The ancient Indian technique of making high quality steel today forms the basis of modern steel production for everything from the vehicles we travel in, to the cutlery we eat with. Barely seven decades after independence, India has again become a world leader in metallurgy and high quality steel production.

3. Contributions to Western Philosophy: Historians are well aware that the Ancient Greeks and Romans were infatuated with India, just as our forefathers in Britain were during the early modern era. As much as the Ancient Greeks marvelled over Indian technology, town planning and state craft, they also actively sought new ideas and thoughts from India's Vedic scriptures and philosophers, as well as by learning at ancient Indian universities such as Taxila and Nalanda.

Many scholars have pointed to significant Indian contributions to Ancient Greek philosophy, often portrayed as the foundation of human - and certainly Western - philosophy. In a thorough recent analysis in The Shape of Ancient Thought, American scholar Thomas McEvilley also details how Indian philosophy directly influenced key facets of pre-Socratic Greek philosophy.

"Is it not probable that the Brahmins were the first legislators of the earth, the first philosophers, the first theologians ? The Greeks, before the time of Pythagoras, travelled into India for instruction." Voltaire.

4. Clothing the world: Another revolutionary Indian contribution was the development, production and use of cotton textiles for clothing. The Ancient Greeks were initially not even familiar with cotton, instead often wearing animal skins until the wars of Alexander the Great, during which they discovered and started using Indian garments, which essentially clothe all of us today.

"Hundreds of years before the Christian era, cotton textiles were woven in India with matchless skill, and their use spread to the Mediterranean countries." The Columbia Encyclopaedia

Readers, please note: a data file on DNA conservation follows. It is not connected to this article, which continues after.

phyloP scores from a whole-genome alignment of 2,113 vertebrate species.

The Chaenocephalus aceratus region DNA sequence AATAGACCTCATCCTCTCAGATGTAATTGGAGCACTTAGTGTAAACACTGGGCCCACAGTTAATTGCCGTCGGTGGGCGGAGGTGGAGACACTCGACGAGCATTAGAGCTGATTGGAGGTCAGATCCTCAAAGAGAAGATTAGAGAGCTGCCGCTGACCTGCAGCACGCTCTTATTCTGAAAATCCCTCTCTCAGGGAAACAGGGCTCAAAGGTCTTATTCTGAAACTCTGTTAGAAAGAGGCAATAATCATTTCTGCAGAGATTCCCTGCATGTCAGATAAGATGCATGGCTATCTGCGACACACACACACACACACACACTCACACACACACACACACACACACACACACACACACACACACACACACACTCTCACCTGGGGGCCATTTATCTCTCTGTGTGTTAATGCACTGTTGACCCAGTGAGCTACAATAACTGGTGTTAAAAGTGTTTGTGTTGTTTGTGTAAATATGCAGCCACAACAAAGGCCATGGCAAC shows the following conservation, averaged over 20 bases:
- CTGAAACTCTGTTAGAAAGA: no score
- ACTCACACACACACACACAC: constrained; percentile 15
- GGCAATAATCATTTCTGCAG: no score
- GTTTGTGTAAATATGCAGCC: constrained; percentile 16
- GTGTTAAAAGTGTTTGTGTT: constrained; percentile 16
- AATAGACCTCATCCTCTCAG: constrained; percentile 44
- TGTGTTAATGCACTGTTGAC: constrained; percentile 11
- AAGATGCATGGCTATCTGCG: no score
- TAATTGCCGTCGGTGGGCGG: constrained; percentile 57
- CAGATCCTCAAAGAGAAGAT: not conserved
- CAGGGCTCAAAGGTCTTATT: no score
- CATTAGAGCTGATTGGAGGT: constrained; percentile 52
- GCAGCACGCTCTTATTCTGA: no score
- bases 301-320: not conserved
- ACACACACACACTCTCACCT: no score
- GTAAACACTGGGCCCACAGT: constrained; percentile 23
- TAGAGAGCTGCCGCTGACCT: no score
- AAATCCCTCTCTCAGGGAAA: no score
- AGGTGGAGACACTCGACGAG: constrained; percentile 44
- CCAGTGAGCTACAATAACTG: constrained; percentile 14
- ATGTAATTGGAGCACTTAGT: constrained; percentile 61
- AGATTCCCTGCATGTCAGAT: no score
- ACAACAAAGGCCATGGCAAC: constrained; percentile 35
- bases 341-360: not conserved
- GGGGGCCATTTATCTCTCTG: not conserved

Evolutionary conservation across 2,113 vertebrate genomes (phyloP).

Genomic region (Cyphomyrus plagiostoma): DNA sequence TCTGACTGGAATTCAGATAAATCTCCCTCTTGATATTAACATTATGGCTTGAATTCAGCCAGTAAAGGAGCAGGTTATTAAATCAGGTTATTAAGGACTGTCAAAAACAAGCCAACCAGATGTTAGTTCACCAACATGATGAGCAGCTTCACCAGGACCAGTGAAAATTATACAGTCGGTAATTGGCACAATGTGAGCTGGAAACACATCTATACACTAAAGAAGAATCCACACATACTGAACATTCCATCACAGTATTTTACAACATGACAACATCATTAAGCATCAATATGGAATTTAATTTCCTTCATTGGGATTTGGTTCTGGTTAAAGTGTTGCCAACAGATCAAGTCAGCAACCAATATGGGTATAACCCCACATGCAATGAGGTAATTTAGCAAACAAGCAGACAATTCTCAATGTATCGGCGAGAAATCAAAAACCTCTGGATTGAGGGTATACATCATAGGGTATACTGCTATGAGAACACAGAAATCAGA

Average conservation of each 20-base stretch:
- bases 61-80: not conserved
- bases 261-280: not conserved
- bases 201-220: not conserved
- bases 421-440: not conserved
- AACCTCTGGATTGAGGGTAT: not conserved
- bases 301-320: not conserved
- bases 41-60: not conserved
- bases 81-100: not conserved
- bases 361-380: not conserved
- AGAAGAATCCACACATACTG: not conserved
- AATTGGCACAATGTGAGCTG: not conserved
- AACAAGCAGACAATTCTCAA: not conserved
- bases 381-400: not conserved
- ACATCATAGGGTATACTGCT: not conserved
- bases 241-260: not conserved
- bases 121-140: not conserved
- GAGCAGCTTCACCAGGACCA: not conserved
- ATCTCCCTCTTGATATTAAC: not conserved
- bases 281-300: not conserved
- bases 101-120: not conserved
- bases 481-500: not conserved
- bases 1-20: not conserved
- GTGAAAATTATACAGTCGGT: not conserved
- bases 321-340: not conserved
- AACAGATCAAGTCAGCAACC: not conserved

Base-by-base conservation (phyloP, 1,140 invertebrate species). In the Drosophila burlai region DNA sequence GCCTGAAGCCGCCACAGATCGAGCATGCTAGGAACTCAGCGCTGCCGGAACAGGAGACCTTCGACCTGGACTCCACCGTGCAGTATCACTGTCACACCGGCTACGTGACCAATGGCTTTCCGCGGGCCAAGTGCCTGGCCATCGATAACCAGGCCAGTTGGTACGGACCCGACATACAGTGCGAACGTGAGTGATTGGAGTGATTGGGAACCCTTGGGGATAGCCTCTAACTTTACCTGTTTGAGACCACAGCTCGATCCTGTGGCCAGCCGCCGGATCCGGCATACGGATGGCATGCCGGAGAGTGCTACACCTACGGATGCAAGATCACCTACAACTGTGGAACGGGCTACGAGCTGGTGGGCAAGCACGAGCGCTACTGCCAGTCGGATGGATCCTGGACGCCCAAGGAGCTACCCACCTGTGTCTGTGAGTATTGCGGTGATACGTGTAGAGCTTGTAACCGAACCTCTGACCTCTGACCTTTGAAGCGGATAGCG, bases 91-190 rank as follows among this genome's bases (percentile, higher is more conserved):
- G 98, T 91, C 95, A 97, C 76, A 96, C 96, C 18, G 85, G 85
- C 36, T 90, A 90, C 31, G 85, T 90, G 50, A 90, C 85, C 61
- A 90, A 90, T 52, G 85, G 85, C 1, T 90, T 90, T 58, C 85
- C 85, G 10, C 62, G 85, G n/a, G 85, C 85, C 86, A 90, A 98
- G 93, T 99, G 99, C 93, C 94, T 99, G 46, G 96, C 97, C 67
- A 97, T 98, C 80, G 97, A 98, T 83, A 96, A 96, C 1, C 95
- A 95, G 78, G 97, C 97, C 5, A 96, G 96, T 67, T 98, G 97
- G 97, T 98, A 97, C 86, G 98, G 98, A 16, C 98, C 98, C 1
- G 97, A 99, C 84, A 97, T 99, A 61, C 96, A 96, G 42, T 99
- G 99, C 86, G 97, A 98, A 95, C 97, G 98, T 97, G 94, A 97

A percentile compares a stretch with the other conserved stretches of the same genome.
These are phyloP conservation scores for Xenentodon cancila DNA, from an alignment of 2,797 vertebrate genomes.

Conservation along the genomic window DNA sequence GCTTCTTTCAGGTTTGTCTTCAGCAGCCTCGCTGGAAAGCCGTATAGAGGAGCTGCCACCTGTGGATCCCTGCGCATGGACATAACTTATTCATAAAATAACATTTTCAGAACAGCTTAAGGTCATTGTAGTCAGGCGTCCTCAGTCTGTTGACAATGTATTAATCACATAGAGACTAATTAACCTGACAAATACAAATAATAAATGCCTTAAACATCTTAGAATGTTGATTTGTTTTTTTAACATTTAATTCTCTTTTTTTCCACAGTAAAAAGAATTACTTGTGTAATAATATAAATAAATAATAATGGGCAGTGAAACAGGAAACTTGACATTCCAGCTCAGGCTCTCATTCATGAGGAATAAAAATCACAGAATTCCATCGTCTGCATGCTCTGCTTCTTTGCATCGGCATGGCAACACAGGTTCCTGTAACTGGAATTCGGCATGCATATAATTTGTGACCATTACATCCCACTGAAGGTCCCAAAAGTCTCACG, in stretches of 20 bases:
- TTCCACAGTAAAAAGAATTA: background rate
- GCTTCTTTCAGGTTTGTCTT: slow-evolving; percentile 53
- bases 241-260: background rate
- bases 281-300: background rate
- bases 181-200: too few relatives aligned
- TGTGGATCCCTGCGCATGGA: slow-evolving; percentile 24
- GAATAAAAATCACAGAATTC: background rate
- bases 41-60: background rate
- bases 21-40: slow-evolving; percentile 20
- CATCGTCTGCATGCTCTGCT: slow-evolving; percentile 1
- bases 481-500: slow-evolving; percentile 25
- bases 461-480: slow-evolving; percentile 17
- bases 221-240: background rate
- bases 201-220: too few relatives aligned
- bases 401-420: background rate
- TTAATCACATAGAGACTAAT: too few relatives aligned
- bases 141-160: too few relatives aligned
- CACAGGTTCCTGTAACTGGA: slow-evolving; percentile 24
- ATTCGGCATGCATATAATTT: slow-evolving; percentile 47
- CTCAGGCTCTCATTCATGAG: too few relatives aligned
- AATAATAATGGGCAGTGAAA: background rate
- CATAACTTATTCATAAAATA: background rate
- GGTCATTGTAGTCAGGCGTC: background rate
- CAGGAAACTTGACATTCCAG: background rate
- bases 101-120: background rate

For us in Britain, it is important to be aware that one of the pillars of our wealth as a modern nation, and a foundation of our industrial revolution, was directly derived from knowledge and experience of high quality textiles production and trade gained in India, as well as what many economic historians argue was the deliberate dismantling of India's pioneering textiles industry. In his book The Political Economy of Imperialism, Dan Nadudere states that "It was by destroying the Indian textile industry that the British textile industry ever came up at all."

In next week's article, I will highlight five further remarkable but mostly unknown Indian discoveries that are central to our daily lives. For a broader understanding of an India that few of us are aware of, I would recommend watching the brilliant British historian Michael Wood's The Story of India, previously broadcast by the BBC in our country, and via PBS in the United States.

"If I were asked under what sky the human mind has most fully developed some of its choicest gifts, has most deeply pondered on the greatest problems of life, and has found solutions, I should point to India." Max Mueller

Abhaey Singh is the Chairman of Kauzala, and the President of the Indian Debating Union. He is best known for his popular rap video 'Talk It Out - Debaters' Rhapsody' which promotes civilised debate, and his talks on India.